“Vincenzo,” he said.

            Well, there you go.

            There was no Sinatra playing, only the incessant ticking of that wall clock and his labored breathing. He didn’t say a word. The place was completely empty. No one else was working, no one was waiting for a haircut.

            I was in the chair for a very long time. As we closed in on the hour mark, I started to worry a little. What if I’d stumbled into something here? Some Twilight Zone scenario? I’d been so damned picky about finding a barber shop that now, having found the perfect place, I’d have to spend eternity here.

            Well, I’d deal with it. Maybe he was just taking his time because there were no other customers and he needed something to do.

            Shortly after passing the hour mark he did what all barbers do even when they’re fully aware that I can’t see—he shuffled away from the chair and returned with a mirror, which he held up to the back of my head. He waited for me to comment.

            Knowing exactly what he was doing—in his case it was probably just muscle memory—I told him it was fine.

            He shuffled slowly away to return the mirror, then slowly shuffled back.

            “You wanna I should trimma th’ eyebrows?” he asked.

            “Oh, that won’t be necessary, no thanks.”

            There was a brief pause. “You wanna I should trimma th’ eyebrows?”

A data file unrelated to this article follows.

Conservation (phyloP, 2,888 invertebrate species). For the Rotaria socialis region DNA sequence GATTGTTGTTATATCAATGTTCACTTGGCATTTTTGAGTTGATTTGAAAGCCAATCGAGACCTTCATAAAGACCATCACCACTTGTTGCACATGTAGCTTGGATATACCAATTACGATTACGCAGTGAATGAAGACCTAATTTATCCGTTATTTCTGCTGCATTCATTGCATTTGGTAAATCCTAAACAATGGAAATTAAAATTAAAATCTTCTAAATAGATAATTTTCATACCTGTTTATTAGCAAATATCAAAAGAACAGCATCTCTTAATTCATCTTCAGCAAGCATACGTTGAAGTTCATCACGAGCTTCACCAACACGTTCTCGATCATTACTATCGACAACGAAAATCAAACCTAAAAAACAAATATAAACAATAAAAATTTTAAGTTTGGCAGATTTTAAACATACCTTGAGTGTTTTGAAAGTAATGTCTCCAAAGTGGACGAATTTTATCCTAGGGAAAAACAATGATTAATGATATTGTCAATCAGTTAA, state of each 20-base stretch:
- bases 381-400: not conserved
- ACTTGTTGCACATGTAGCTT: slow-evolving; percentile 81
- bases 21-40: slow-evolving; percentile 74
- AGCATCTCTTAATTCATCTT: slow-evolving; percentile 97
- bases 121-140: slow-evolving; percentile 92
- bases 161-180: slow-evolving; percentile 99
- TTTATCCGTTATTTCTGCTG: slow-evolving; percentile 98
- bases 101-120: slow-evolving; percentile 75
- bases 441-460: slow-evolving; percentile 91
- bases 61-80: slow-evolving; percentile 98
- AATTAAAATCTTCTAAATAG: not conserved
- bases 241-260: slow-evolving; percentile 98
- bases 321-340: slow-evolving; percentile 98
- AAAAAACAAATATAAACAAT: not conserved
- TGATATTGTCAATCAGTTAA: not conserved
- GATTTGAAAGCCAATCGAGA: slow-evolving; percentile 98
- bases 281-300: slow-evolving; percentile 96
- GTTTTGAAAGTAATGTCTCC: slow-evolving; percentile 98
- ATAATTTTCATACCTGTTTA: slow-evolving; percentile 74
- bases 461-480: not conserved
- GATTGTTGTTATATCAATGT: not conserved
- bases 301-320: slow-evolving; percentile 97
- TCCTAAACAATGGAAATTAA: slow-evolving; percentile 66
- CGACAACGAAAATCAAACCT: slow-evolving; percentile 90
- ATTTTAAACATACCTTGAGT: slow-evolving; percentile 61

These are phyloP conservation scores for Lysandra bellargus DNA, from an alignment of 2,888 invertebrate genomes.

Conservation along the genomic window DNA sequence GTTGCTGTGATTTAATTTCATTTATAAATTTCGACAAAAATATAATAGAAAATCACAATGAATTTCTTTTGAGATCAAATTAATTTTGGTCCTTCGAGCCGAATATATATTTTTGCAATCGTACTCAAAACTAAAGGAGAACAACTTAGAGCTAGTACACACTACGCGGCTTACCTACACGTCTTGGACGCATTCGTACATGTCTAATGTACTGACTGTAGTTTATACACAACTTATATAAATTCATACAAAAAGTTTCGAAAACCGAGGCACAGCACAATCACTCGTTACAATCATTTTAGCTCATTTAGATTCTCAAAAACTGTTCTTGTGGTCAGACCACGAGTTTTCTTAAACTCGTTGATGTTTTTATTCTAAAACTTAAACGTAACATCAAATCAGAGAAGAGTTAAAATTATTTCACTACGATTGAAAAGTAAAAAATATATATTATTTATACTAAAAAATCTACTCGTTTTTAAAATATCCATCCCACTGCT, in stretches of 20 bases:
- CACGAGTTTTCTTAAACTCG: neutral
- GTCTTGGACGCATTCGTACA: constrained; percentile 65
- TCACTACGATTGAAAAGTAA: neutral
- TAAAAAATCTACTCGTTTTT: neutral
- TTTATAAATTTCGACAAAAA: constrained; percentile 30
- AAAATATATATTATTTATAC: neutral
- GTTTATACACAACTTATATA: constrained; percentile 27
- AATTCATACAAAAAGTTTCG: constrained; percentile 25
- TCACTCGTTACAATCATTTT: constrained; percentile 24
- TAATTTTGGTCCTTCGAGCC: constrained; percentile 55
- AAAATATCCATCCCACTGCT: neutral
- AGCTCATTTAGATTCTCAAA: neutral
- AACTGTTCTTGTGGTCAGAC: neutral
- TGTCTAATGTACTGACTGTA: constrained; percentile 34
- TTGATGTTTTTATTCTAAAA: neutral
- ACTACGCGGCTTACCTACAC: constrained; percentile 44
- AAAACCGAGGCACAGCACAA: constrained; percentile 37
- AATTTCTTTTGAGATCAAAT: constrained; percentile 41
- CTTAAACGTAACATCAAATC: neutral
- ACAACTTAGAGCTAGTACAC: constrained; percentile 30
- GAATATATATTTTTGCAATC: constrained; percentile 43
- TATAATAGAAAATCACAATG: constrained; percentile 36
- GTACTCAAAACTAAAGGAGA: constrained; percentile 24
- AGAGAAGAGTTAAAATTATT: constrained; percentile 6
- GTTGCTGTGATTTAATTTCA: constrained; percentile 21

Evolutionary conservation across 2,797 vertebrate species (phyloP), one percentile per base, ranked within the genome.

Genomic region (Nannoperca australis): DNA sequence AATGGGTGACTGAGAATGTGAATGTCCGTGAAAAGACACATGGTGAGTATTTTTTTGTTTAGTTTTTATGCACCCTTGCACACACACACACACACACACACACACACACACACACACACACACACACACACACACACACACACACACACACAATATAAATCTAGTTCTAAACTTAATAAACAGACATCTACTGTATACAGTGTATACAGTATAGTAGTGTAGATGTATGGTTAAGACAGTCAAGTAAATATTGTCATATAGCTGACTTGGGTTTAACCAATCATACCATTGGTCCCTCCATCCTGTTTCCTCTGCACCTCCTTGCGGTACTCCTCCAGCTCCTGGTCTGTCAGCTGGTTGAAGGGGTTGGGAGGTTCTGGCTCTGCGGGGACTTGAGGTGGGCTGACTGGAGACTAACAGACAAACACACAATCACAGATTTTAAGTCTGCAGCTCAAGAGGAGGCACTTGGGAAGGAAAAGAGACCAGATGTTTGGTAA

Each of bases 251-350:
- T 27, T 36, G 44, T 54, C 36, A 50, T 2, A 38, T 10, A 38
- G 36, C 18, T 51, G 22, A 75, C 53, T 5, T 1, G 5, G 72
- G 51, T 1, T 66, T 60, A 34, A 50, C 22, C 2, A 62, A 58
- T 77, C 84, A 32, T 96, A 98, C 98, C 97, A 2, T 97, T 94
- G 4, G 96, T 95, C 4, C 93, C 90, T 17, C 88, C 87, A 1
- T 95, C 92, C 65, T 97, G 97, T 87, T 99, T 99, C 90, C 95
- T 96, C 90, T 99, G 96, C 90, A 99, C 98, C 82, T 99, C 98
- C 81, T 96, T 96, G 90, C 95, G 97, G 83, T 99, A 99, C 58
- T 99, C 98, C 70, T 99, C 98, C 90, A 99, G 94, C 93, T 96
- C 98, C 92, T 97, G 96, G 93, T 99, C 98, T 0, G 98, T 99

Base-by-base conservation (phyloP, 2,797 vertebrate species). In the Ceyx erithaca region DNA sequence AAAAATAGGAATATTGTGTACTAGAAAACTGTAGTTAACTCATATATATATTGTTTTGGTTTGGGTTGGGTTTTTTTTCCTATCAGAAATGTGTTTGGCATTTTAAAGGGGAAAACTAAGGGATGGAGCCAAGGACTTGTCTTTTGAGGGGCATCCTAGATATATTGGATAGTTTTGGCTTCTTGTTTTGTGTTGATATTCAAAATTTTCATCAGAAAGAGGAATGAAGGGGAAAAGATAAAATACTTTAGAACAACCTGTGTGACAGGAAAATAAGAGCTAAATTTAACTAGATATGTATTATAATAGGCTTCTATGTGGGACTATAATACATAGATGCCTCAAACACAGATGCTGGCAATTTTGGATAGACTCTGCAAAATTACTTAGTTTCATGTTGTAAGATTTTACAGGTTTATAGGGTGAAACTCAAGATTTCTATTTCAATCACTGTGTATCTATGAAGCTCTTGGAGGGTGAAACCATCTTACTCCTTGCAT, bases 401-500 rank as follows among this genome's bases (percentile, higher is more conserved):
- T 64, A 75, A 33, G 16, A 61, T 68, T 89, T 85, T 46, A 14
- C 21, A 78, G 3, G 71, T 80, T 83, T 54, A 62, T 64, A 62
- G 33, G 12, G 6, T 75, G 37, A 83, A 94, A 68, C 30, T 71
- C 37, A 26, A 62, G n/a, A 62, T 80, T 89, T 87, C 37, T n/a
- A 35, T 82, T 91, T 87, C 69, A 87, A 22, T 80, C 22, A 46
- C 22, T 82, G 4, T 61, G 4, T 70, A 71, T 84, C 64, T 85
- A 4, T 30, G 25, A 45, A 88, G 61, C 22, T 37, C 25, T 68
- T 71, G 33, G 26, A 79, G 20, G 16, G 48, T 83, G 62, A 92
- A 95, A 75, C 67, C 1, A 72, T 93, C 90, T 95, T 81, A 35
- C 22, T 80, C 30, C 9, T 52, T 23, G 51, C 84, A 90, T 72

“Nah, I’m fine, thanks.”

            There was another pause. “You wanna I should trimma th’ eyebrows?”

            “You know, I think that sounds like a fine idea, thank you.”

            When he was done he filled his hands with tonic and massaged it into my scalp. Yes, there was no question about it. I had found it.

            He snapped off the apron, and brushed me off from top to bottom. I was beginning to understand how he became a hunchback. He’d even given me an excellent haircut, though that of course was secondary.

            “So how much do I owe you?” I asked, assuming this would be the punchline.

            “Ninea dollar” he said.

            “Ninety?” Oh jesus Christ. I didn’t have ninety dollars to my name. I knew it was all too good.

            “No—ninea. Ninea dollar is good.”

            “Oh,” I said.

            An ancient Italian hunchback who offers the last haircut in New York—maybe the country, but certainly New York—that costs less than ten bucks? Jesus, this really was some kind of Twilight Zone scenario. I was going to head back out to the sidewalk and collide with the ice delivery man, or a chimney sweep.

            I didn’t though. Everything was as it was. And that much, I guess, was the only disappointment of the afternoon. Well, that and knowing that when I tried to go back, the place wouldn’t be there, that it had never been there.